7 essentials for your association’s online community strategy

Looking for a powerful way to provide member value? It’s time to offer an online member community.

The latest Community Brands research shows that 51% of members rely on their professional organization the most for networking, collaboration, sharing ideas, and participating in a professional community. And an online community provides an ideal way to deliver these member benefits.

Building a successful online community starts with a solid plan. Read on for what to include in your association’s online community strategy.

How to create an online member community strategy

When you use an online community at your association, you’ll have the power to maximize member engagement. Community Brands research found nearly half of members have used their organization’s online community. Those members who have used the online community report higher loyalty metrics. They also report a strong sense of community (52%) versus those who don’t (20%).

So how can you begin using your online community platform to begin enhancing member engagement? A well-considered strategy will be at the root of any thriving online community. Your plan doesn’t have to be complex, but it should include some basic elements.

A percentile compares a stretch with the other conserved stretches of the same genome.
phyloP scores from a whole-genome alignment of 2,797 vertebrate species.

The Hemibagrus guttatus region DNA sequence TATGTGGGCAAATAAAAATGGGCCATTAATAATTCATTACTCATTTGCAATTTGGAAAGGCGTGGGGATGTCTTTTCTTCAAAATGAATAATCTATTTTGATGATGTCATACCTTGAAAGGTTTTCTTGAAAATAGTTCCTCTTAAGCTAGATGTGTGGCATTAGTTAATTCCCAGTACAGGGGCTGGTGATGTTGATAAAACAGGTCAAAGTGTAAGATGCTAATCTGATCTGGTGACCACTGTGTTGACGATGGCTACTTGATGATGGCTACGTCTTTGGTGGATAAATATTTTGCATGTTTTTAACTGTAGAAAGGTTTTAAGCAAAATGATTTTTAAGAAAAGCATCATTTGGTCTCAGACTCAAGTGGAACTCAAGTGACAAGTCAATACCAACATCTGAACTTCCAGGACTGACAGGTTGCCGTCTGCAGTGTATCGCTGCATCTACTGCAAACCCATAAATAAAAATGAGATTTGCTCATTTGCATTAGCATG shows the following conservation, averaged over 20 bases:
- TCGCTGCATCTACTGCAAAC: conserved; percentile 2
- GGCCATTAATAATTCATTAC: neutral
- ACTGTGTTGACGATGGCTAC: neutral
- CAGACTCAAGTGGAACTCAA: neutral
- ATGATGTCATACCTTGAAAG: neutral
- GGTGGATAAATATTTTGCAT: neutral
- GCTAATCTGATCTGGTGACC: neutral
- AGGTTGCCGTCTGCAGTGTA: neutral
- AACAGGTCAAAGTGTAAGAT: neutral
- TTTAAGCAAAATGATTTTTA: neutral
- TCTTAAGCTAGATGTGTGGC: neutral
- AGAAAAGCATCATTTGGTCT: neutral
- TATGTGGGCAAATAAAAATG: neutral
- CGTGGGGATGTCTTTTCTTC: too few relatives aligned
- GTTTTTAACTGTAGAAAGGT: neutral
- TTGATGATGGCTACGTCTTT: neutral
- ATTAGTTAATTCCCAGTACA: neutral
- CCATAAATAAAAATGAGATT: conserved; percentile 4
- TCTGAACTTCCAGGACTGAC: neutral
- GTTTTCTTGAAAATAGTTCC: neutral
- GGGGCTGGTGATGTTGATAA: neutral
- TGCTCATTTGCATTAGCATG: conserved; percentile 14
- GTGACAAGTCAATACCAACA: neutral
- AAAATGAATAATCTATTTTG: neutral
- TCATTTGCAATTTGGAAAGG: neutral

Here are seven essentials for your association’s online community plan:

1. Goals and success metrics

Be sure to define your organization’s goals for the online community so that your entire organization knows what you’re trying to accomplish. For example, at the highest level, your goals might be to:

  • Grow your existing online community
  • Recruit more members
  • Improve member engagement
  • Increase member value

These are examples of high-level goals. To ensure your goals clearly define what you’re trying to accomplish, consider using the SMART approach to goal setting: Make sure each goal is Specific, Measurable, Achievable, Relevant, and Time-bound. For example, “To support our objective of growing our existing online community in 2024, we will recruit 500 more active online community members by adding a section about the online community to our new member onboarding emails.”